This project has given us the opportunity to strengthen our ties with the LCLS staff, which was instrumental in the success of the experimental campaign. This collaborative experience has led to a proposal by the CXI team to install the MEL-X permanently at the CXI instrument.
Finally, the expertise acquired during this project has motivated Los Alamos National Laboratory to seek a collaboration with our group to work on pump and probe experiments at the Argonne National Laboratory Advanced Photon Source. A preliminary experimental campaign was conducted at APS at the end of the third year of this project. It is expected that this collaboration will continue in the future, possibly merging with programmatic activities of both national laboratories.
ConclusionsOur work enabled x-ray pump/x-ray probe experiments at XFELs by building and deploying a custom split-and-delay line at the LCLS. We demonstrated high throughput, broad spectral response, and extremely stable operations by leveraging Livermore's expertise in x-ray optics, precision engineering, and XFEL science. We have used the MEL-X to study non-thermal melting in single-crystal silicon pumped with 5.95 keV x-rays pulses. The temporal resolution of our experimental set-up allowed us to decouple the time scale for the electronic and ionic contribution to the transition. Our data indicates that, for silicon pumped with hard x-rays, at least 110 fs are needed for the electrons to thermalize at or above the threshold temperature of 1.5 eV/atom. We propose that this rather long time scale is caused by several hundred collisions necessary to thermalize the fast photoelectrons.
Pardini, T., et al. 2015. “The MEL-X Project at the Lawrence Livermore National Laboratory: A Mirror-Based Delay Line for X-rays.” Proceedings of the SPIE 9589. doi: 10.1117/12.2186796.
Bostedt, C., et al. 2016. "Linac Coherent Light Source: The First Five Years." Reviews of Modern Physics 88. doi: 10.1103/RevModPhys.88.015007.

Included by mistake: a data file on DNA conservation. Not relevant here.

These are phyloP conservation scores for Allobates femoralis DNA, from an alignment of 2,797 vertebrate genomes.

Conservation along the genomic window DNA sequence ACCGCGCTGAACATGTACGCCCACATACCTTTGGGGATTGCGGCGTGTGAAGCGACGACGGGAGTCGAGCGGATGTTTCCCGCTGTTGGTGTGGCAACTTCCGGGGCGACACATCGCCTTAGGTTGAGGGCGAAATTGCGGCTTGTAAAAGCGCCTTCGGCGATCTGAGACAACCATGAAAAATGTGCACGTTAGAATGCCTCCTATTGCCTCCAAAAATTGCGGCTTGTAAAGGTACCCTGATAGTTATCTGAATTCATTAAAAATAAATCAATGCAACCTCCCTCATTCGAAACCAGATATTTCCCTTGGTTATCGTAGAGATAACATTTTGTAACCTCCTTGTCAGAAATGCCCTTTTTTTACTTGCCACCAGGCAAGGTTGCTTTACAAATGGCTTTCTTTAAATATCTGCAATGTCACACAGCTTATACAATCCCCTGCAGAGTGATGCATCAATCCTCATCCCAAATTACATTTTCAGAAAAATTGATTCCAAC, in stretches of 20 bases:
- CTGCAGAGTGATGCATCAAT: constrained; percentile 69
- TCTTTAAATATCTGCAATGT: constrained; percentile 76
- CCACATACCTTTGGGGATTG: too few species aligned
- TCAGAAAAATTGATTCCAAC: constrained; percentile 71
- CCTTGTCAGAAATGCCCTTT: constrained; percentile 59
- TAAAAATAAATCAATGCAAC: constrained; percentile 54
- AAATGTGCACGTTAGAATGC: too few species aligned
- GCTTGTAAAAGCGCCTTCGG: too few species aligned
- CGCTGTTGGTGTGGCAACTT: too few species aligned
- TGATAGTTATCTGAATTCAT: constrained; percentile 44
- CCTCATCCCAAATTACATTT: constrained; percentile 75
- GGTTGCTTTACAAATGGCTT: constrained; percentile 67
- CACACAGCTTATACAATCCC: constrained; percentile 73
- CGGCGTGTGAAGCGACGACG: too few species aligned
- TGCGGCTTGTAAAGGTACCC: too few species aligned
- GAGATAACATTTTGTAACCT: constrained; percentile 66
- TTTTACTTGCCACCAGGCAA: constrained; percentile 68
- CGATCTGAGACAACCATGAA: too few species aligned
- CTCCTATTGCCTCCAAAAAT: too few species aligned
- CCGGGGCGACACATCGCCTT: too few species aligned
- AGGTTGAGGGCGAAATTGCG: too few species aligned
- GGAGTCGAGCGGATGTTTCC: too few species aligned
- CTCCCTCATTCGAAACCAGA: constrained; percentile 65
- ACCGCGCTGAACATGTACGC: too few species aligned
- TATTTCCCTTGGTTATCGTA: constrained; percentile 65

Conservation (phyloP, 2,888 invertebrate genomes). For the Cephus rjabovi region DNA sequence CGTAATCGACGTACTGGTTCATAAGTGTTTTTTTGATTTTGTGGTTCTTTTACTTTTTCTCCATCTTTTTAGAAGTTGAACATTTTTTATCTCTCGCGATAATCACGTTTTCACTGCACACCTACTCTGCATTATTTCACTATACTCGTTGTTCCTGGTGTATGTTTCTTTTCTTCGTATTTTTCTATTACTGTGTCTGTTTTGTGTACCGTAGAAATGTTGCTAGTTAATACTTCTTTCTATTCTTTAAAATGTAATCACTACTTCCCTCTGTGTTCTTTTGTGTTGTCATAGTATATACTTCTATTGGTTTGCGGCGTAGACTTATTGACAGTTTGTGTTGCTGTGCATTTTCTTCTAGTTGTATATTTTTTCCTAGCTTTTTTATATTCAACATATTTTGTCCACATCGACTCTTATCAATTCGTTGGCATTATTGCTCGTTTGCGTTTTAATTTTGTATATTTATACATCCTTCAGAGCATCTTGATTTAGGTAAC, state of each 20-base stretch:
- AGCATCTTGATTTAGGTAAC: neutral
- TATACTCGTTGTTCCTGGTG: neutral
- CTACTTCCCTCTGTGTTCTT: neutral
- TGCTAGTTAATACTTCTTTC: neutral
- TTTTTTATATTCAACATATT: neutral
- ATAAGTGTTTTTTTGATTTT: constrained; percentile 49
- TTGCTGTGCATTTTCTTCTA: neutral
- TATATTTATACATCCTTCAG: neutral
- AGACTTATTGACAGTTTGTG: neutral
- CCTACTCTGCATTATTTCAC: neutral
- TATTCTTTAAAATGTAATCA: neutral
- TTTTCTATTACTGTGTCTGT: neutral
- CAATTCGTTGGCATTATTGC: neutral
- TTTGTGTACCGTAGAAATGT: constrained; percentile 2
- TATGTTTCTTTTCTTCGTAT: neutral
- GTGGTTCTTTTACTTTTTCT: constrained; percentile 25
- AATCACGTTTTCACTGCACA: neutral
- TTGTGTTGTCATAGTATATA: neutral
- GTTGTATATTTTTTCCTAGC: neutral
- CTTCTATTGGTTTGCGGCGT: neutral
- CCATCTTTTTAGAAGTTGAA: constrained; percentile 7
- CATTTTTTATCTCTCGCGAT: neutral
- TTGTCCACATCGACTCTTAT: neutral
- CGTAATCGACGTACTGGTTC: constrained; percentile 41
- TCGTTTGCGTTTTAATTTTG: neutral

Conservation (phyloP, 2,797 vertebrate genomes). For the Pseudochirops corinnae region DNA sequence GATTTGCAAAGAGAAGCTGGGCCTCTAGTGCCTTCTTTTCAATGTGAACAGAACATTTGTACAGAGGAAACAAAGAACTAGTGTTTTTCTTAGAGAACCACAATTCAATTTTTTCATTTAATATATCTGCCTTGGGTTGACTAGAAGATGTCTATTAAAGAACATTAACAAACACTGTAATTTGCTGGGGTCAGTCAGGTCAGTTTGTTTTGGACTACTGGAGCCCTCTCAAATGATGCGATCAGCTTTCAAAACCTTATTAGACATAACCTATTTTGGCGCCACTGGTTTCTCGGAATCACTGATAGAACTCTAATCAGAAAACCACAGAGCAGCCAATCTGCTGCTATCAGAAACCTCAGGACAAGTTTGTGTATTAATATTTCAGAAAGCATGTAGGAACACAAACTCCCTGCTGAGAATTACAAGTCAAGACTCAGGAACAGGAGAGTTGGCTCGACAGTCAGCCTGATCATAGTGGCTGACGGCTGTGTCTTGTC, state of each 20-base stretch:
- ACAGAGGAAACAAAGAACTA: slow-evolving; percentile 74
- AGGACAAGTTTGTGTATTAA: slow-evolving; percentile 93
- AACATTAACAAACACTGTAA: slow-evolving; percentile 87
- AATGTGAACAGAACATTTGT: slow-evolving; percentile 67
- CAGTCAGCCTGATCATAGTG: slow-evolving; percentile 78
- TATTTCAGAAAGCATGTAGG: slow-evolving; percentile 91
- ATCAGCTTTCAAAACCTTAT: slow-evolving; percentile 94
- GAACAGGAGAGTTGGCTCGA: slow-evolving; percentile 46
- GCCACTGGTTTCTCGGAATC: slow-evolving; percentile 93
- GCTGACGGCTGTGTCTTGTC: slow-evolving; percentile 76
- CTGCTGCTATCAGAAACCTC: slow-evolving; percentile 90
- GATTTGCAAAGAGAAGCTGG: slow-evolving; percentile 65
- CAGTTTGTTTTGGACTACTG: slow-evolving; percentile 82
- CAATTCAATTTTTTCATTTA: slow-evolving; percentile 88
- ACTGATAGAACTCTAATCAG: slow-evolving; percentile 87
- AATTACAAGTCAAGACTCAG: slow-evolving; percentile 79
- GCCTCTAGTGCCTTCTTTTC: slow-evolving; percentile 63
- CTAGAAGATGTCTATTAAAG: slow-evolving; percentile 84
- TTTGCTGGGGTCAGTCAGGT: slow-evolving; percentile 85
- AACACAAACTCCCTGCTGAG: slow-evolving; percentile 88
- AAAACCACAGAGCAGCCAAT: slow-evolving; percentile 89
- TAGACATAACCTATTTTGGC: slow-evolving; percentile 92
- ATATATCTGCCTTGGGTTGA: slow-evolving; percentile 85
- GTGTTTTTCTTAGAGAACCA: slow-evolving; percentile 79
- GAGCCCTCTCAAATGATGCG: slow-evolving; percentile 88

Gaffney, K., et al. 2005. "Observation of Structural Anisotropy and the Onset of Liquidlike Motion During the Nonthermal Melting of InSb." Physical Review Letters 95.
Hillyard, P. B., et al., 2007. "Carrier-Density-Dependent Lattice Stability in InSb." Physical Review Letters 98. doi: 10.1103/PhysRevLett.98.125501.
——— 2008. "Carrier-Induced Disordering Dynamics in InSb Studied with Density Functional Perturbation Theory." Physical Review B 77 (19): 195213. doi: 10.1103/PhysRevB.77.195213.
Liang, M., et al. 2015. “The Coherent X-ray Imaging instrument at the Linac Coherent Light Source.” Journal of Synchrotron Radiation 22, 514—519. doi: 10.1107/S160057751500449X.
Lindenberg, A., et al. 2005. "Atomic-Scale Visualization of Inertial Dynamics." Science 308, 392—395. doi: 10.1126/science.1107996.
Medvedev, N., et al. 2013. "Electron Kinetics in Femtosecond X-Ray Irradiated SiO2." Contributions to Plasma Physics 53 (4-5): 347—354.
Pardini, T., et al. 2014. "Silicon Mirrors for High-Intensity X-Ray Pump and Probe Experiments." Physical Review Applied 1. doi: 10.1103/PhysRevApplied.1.044007.
Recoules, V., et al. 2006. "Effect of Intense Laser Irradiation on the Lattice Stability of Semiconductors and Metals." Physical Review Letters 96 (055503). doi: 10.1103/PhysRevLett.96.055503.
Rousse, A., et al. 2001. "Non-Thermal Melting in Semiconductors Measured at Femtosecond Resolution." Nature 410: 65—68. doi: 10.1038/35065045.
Shank, C. V., et al. 1983. "Femtosecond-Time-Resolved Surface Structural Dynamics of Optically-Excited Silicon." Physical Review Letters 51, 900.
Siders, C., et al. 1999. "Detection of Nonthermal Melting by Ultrafast X-ray Diffraction." Science 286 (5443): 1340—1342. doi: 10.1126/science.286.5443.1340.
Silvestrelli, P., et al. 1996. "Ab Initio Molecular Dynamics Simulation of Laser Melting of Silicon." Physical Review Letters 77 (15): 3149. doi: 10.1103/PhysRevLett.77.3149.
Sokolowski-Tinten, K., et al. 1995. “Ultrafast Laser-Induced Order-Disorder Transitions in Semiconductors.” Physics Review B51, 14186.
Stampfli, P., and K. Bennemann. 1995. "Theory for the Laser-Induced Femtosecond Phase-Transition of Silicon and GAAS." Applied Physics A 60 (2): 191—196.
Publications and Presentations
Pardini, T., et al. 2015. “The MEL-X project at LLNL: A Delay Line for X-ray Pump/X-ray Probe Experiments at the LCLS." International Workshop on X-ray Mirrors, Lawrence Berkeley National Laboratory, Berkeley, CA, 2015. LLNL-PRES-674343-DRAFT.
——— 2016. “First Experimental Results Obtained with the MEL-X Deployed at the LCLS.” Photon Diagnostic Workshop, SLAC National Accelerator Laboratory, Stanford, CA, 2016. LLNL-PRES-730122-DRAFT.